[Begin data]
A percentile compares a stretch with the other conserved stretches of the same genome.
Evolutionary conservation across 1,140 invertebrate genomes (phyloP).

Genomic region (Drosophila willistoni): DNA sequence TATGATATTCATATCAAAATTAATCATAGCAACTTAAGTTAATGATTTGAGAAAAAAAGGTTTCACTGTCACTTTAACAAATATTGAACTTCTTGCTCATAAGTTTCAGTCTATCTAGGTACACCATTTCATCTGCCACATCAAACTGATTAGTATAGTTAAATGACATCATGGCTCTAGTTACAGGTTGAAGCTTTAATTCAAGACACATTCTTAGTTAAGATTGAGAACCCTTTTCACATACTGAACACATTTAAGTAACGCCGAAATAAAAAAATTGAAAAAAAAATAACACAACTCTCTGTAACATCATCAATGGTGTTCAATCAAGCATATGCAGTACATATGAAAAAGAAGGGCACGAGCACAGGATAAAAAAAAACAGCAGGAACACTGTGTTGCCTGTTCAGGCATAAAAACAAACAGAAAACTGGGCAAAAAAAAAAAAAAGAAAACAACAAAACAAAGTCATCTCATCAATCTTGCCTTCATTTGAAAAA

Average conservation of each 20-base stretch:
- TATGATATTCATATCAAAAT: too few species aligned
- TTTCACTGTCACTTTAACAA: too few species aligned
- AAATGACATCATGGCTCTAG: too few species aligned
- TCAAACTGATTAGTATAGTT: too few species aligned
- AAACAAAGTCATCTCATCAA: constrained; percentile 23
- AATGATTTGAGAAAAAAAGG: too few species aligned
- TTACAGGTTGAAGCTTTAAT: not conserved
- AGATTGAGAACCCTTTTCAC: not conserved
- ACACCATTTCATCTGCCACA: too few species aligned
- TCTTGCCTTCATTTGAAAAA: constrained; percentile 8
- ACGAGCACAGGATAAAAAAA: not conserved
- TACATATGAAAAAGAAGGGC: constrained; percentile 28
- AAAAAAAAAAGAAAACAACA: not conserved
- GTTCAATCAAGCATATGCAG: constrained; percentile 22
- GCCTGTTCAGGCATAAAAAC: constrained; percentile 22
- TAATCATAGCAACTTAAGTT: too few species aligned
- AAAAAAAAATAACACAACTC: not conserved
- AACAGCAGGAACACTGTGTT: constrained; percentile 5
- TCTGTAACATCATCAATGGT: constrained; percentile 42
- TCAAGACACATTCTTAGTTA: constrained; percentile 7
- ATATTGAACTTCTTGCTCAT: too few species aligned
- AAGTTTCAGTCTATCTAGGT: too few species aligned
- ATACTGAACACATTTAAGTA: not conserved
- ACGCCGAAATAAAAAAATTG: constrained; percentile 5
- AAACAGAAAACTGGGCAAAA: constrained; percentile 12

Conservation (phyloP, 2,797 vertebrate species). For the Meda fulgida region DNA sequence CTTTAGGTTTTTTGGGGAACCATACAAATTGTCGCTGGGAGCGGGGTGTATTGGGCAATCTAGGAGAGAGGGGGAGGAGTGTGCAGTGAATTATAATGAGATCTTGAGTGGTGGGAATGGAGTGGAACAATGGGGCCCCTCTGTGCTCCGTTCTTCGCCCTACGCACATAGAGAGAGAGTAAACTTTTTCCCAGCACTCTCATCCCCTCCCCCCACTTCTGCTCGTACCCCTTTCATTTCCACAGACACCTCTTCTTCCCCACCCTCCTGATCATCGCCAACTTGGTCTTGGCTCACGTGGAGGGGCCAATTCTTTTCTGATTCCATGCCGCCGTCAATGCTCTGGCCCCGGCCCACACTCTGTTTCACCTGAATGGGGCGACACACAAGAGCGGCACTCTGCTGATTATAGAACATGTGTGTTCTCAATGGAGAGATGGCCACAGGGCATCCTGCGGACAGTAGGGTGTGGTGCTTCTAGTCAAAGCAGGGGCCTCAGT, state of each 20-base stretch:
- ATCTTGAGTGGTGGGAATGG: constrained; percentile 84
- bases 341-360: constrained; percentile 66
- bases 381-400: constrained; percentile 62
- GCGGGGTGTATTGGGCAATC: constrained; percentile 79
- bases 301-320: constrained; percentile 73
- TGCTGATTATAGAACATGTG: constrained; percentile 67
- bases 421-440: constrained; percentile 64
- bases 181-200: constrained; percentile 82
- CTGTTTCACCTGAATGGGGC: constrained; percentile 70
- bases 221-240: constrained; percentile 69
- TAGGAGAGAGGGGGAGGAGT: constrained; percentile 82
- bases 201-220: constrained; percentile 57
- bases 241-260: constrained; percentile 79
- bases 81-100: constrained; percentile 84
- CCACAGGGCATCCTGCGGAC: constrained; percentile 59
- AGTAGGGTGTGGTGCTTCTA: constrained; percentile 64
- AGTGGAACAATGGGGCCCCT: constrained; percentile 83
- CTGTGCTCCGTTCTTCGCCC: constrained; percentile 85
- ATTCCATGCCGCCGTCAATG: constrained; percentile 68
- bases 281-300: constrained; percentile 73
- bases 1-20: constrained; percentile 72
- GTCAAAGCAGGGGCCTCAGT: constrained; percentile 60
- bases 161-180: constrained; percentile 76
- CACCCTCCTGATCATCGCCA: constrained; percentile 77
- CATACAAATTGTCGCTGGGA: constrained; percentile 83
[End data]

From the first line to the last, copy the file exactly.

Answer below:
A percentile compares a stretch with the other conserved stretches of the same genome.
Evolutionary conservation across 1,140 invertebrate genomes (phyloP).

Genomic region (Drosophila willistoni): DNA sequence TATGATATTCATATCAAAATTAATCATAGCAACTTAAGTTAATGATTTGAGAAAAAAAGGTTTCACTGTCACTTTAACAAATATTGAACTTCTTGCTCATAAGTTTCAGTCTATCTAGGTACACCATTTCATCTGCCACATCAAACTGATTAGTATAGTTAAATGACATCATGGCTCTAGTTACAGGTTGAAGCTTTAATTCAAGACACATTCTTAGTTAAGATTGAGAACCCTTTTCACATACTGAACACATTTAAGTAACGCCGAAATAAAAAAATTGAAAAAAAAATAACACAACTCTCTGTAACATCATCAATGGTGTTCAATCAAGCATATGCAGTACATATGAAAAAGAAGGGCACGAGCACAGGATAAAAAAAAACAGCAGGAACACTGTGTTGCCTGTTCAGGCATAAAAACAAACAGAAAACTGGGCAAAAAAAAAAAAAAGAAAACAACAAAACAAAGTCATCTCATCAATCTTGCCTTCATTTGAAAAA

Average conservation of each 20-base stretch:
- TATGATATTCATATCAAAAT: too few species aligned
- TTTCACTGTCACTTTAACAA: too few species aligned
- AAATGACATCATGGCTCTAG: too few species aligned
- TCAAACTGATTAGTATAGTT: too few species aligned
- AAACAAAGTCATCTCATCAA: constrained; percentile 23
- AATGATTTGAGAAAAAAAGG: too few species aligned
- TTACAGGTTGAAGCTTTAAT: not conserved
- AGATTGAGAACCCTTTTCAC: not conserved
- ACACCATTTCATCTGCCACA: too few species aligned
- TCTTGCCTTCATTTGAAAAA: constrained; percentile 8
- ACGAGCACAGGATAAAAAAA: not conserved
- TACATATGAAAAAGAAGGGC: constrained; percentile 28
- AAAAAAAAAAGAAAACAACA: not conserved
- GTTCAATCAAGCATATGCAG: constrained; percentile 22
- GCCTGTTCAGGCATAAAAAC: constrained; percentile 22
- TAATCATAGCAACTTAAGTT: too few species aligned
- AAAAAAAAATAACACAACTC: not conserved
- AACAGCAGGAACACTGTGTT: constrained; percentile 5
- TCTGTAACATCATCAATGGT: constrained; percentile 42
- TCAAGACACATTCTTAGTTA: constrained; percentile 7
- ATATTGAACTTCTTGCTCAT: too few species aligned
- AAGTTTCAGTCTATCTAGGT: too few species aligned
- ATACTGAACACATTTAAGTA: not conserved
- ACGCCGAAATAAAAAAATTG: constrained; percentile 5
- AAACAGAAAACTGGGCAAAA: constrained; percentile 12

Conservation (phyloP, 2,797 vertebrate species). For the Meda fulgida region DNA sequence CTTTAGGTTTTTTGGGGAACCATACAAATTGTCGCTGGGAGCGGGGTGTATTGGGCAATCTAGGAGAGAGGGGGAGGAGTGTGCAGTGAATTATAATGAGATCTTGAGTGGTGGGAATGGAGTGGAACAATGGGGCCCCTCTGTGCTCCGTTCTTCGCCCTACGCACATAGAGAGAGAGTAAACTTTTTCCCAGCACTCTCATCCCCTCCCCCCACTTCTGCTCGTACCCCTTTCATTTCCACAGACACCTCTTCTTCCCCACCCTCCTGATCATCGCCAACTTGGTCTTGGCTCACGTGGAGGGGCCAATTCTTTTCTGATTCCATGCCGCCGTCAATGCTCTGGCCCCGGCCCACACTCTGTTTCACCTGAATGGGGCGACACACAAGAGCGGCACTCTGCTGATTATAGAACATGTGTGTTCTCAATGGAGAGATGGCCACAGGGCATCCTGCGGACAGTAGGGTGTGGTGCTTCTAGTCAAAGCAGGGGCCTCAGT, state of each 20-base stretch:
- ATCTTGAGTGGTGGGAATGG: constrained; percentile 84
- bases 341-360: constrained; percentile 66
- bases 381-400: constrained; percentile 62
- GCGGGGTGTATTGGGCAATC: constrained; percentile 79
- bases 301-320: constrained; percentile 73
- TGCTGATTATAGAACATGTG: constrained; percentile 67
- bases 421-440: constrained; percentile 64
- bases 181-200: constrained; percentile 82
- CTGTTTCACCTGAATGGGGC: constrained; percentile 70
- bases 221-240: constrained; percentile 69
- TAGGAGAGAGGGGGAGGAGT: constrained; percentile 82
- bases 201-220: constrained; percentile 57
- bases 241-260: constrained; percentile 79
- bases 81-100: constrained; percentile 84
- CCACAGGGCATCCTGCGGAC: constrained; percentile 59
- AGTAGGGTGTGGTGCTTCTA: constrained; percentile 64
- AGTGGAACAATGGGGCCCCT: constrained; percentile 83
- CTGTGCTCCGTTCTTCGCCC: constrained; percentile 85
- ATTCCATGCCGCCGTCAATG: constrained; percentile 68
- bases 281-300: constrained; percentile 73
- bases 1-20: constrained; percentile 72
- GTCAAAGCAGGGGCCTCAGT: constrained; percentile 60
- bases 161-180: constrained; percentile 76
- CACCCTCCTGATCATCGCCA: constrained; percentile 77
- CATACAAATTGTCGCTGGGA: constrained; percentile 83